Schoolchildren in Bangladesh. The European Union's new multiannual indicative program for the country will focus on education as well as governance and food security. Photo by: European External Action Service / CC BY-NC-ND
The European Union has been a partner to Bangladesh for over four decades and has been delivering development assistance to the country since 2001. Over the past decade, Bangladesh has exhibited laudable success in sustaining a 6 percent average annual growth rate. While the country aims to attain middle-income status by 2021, the EU believes Bangladesh can achieve this goal by 2016 just by maintaining an annual growth rate of at least 5.4 percent.
The country has also seen success in several other areas. The United Nations notes that Bangladesh was able to meet many of its Millennium Development Goals, including reducing its poverty gap ratio, attaining gender parity at primary and secondary education, lowering under-5 mortality, decreasing HIV infections through broader access to antiretroviral drugs, providing insecticide-treated bed nets for children under 5, and improving rates for detection and cure of tuberculosis.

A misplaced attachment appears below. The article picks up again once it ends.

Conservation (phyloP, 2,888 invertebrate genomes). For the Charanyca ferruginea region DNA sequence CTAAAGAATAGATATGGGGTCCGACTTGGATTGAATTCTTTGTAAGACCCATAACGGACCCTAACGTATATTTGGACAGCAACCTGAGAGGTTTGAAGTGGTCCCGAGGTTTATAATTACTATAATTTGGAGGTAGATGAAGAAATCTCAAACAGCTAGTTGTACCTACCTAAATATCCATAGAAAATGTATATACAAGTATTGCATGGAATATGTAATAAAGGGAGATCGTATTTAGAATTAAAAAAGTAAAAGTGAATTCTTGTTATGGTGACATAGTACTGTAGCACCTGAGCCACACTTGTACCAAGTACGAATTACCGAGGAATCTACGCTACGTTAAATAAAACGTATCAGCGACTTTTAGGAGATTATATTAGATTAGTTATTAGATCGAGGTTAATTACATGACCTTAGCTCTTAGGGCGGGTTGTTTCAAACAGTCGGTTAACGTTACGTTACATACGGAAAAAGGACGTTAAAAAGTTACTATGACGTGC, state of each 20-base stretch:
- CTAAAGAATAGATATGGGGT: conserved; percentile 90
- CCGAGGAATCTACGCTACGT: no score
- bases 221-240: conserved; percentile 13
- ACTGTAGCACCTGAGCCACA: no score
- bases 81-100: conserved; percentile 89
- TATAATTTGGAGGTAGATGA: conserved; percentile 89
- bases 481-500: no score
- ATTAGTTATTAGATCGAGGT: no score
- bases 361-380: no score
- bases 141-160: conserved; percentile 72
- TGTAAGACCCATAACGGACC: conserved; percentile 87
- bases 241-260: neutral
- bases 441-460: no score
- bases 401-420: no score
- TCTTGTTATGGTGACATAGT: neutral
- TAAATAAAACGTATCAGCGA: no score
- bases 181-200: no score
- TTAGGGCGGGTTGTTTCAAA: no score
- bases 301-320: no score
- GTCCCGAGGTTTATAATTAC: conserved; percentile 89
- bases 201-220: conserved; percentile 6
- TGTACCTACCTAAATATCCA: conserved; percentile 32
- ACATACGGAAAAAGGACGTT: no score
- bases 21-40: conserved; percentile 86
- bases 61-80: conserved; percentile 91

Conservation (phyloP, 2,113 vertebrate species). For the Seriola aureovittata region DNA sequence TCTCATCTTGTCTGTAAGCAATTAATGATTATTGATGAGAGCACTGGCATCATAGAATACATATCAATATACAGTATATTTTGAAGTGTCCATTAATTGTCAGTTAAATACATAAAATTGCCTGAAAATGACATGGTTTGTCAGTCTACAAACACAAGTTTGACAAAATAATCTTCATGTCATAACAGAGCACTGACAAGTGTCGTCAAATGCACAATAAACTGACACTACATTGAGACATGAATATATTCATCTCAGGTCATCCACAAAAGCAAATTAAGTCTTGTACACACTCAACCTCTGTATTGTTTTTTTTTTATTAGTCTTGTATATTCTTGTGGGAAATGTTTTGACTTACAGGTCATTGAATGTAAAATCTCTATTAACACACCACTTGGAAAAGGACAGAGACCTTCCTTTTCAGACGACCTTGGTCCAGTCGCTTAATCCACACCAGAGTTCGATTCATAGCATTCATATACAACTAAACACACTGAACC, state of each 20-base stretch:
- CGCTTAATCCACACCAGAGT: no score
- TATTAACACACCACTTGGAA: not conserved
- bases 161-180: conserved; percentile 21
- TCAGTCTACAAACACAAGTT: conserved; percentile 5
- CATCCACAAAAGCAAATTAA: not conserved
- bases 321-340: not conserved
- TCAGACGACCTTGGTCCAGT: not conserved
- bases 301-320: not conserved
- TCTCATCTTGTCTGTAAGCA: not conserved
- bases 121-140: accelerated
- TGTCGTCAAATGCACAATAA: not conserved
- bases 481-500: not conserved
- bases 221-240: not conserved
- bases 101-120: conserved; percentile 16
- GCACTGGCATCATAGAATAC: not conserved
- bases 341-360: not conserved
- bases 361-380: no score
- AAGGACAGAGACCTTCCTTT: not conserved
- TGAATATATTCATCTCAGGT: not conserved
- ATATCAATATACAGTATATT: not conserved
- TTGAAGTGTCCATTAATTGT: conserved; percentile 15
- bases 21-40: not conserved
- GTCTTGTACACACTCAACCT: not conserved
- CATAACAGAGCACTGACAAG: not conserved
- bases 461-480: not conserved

Bangladesh, with the help of its development partners, now seeks to further reduce poverty by addressing its root causes. Incidence remains high at 30 percent placing roughly 50 million Bangladeshis below the poverty line and about 26 million in extreme poverty. Through research and various consultations, the EU has identified a number of factors that allow such levels of inequality to persist in Bangladesh: low youth employment rates, a largely unskilled workforce, limited avenues for the participation of nongovernmental organizations, weak governance and corruption, high rates of malnutrition, violence against women, weak governance in the environment sector, and vulnerability to climate change and natural disasters.